This article was originally published on Psych Central on June 19, 2020.
One of the most common misconceptions people have about narcissism is the idea that all narcissists struggle with a core sense of shame that drives their malicious behavior toward others. While that may or may not be true for more “vulnerable” narcissists who are more likely to have feelings of personal inadequacy and are hypersensitive to feedback, research suggests that more grandiose narcissists, as well as psychopaths, do not experience the kind of shame and low self-esteem we would assume they do.
According to researchers, grandiose narcissism is characterized by high self–esteem, interpersonal dominance and a tendency to overestimate one’s capabilities, while vulnerable narcissism presents as defensive, avoidant, and hypersensitive (Zajenkowski et al., 2018). As Carrie Barron, M.D., writes, “Current thought challenges the notion that narcissists secretly suffer from low self-esteem or insecurity. Or that they suffer as much as we thought in the ways that we thought. Recent findings indicate they take pleasure in successful manipulations. Putting down unsuspecting, soft-hearted souls in their midst is a sport. They truly believe in their superiority even if objective evidence does not back it up.”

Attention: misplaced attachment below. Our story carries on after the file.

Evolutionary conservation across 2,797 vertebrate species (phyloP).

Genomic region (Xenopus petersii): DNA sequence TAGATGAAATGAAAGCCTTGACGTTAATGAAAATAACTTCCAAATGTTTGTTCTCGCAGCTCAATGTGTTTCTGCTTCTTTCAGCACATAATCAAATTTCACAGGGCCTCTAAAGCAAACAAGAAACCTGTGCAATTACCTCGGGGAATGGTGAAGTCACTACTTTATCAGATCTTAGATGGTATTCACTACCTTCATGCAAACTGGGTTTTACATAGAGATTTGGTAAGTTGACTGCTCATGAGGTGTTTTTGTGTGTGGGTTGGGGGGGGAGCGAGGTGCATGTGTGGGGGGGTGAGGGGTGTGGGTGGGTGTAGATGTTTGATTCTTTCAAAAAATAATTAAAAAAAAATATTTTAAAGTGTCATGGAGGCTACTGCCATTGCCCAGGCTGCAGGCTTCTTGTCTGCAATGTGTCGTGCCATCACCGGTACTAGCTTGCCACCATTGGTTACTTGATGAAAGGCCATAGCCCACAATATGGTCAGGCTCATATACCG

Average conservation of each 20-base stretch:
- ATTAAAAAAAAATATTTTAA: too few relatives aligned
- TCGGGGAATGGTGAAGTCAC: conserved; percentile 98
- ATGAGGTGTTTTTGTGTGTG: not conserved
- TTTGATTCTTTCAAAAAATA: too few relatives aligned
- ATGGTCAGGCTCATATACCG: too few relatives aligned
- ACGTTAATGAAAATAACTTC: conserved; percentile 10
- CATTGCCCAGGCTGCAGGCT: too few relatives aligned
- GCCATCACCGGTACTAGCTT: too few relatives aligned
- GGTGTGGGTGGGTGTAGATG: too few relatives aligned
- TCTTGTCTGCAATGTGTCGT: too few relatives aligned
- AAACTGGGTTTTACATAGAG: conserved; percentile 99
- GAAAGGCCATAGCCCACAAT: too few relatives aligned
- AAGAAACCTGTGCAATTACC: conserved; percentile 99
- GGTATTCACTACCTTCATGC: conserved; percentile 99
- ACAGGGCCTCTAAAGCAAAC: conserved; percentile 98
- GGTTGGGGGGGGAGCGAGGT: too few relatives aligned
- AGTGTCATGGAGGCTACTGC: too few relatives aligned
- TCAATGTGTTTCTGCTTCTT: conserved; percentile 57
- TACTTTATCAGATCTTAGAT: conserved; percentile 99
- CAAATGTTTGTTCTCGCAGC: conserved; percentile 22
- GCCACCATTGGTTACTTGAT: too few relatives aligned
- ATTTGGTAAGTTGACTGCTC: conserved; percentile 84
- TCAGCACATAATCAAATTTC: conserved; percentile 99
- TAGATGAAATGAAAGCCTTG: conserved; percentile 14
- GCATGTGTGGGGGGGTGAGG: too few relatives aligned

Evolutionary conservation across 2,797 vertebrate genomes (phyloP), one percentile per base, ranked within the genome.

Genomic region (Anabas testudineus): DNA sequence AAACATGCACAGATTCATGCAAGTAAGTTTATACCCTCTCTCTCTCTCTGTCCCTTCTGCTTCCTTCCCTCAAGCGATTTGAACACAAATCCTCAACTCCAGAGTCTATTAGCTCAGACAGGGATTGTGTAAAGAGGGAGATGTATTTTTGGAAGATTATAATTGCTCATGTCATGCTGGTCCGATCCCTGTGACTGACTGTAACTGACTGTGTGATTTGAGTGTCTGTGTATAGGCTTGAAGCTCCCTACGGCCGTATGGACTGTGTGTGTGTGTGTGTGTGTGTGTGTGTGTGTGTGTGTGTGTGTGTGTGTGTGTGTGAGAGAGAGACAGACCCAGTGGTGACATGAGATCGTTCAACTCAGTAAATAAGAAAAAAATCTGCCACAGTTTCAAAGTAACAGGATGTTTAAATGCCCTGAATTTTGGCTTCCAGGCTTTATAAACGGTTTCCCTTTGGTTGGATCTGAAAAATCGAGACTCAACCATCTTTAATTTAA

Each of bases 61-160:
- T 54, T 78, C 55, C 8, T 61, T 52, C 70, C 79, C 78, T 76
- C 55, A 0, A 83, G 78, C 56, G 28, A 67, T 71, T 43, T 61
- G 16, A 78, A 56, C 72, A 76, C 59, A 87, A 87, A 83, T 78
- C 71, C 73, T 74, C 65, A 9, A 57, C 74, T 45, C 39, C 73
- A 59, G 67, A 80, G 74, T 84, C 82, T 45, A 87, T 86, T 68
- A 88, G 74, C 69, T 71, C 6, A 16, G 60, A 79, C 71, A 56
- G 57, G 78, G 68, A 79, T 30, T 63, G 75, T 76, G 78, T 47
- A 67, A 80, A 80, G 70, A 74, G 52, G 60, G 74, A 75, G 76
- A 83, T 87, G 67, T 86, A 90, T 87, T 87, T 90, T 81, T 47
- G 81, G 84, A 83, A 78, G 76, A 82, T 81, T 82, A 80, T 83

In a study by Poless and fellow researchers (2018), two hundred and sixteen participants were evaluated on their narcissistic personality traits, guilt proneness and shame proneness. The findings indicated that grandiose narcissism was negatively associated with guilt proneness as well as shame proneness, especially related to the subscale “shame negative self-evaluation.” This suggests that those who possess the grandiose type of narcissism are not lashing out in feelings of inferiority nor do they perceive themselves in a shame-based way – in fact, according to researchers, they are more likely to have a “high esteem of self-meaning, extraversion, and social dominance” as well as a “dominating and exploitative social style” (Poless et al., 2018).
Those on the higher level of the narcissistic spectrum, grandiose and malignant narcissists, feel entitled to exploit and manipulate others for their own gain. They believe in their false sense of superiority. They are likely not covering up some sense of secret shame either. As we know from other research, many malignant narcissists and psychopaths are in fact sadistic and enjoy inflicting pain; their brains are also different from non-narcissistic individuals and show deficits in areas related to compassion and empathy for others (Baumeister et al., 1996; Glenn & Raine 2009).
What’s even more surprising is that this same study showed that there was no significant association between vulnerable narcissism and the subscale shame negative self-evaluation. This is in stark contrast to how we expect vulnerable narcissists to feel – to self-evaluate in a shameful, negative way. There was a positive association between vulnerable narcissism and “shame withdraw,” suggesting that “individuals high in vulnerable narcissism may be more prone to conceal behavior which transgresses social norms and moral.” This might indicate that vulnerable narcissists don’t suffer from the kind of shame that actually prevents their exploitative behavior, but that they are more likely to conceal the behavior perceived by others to be manipulative.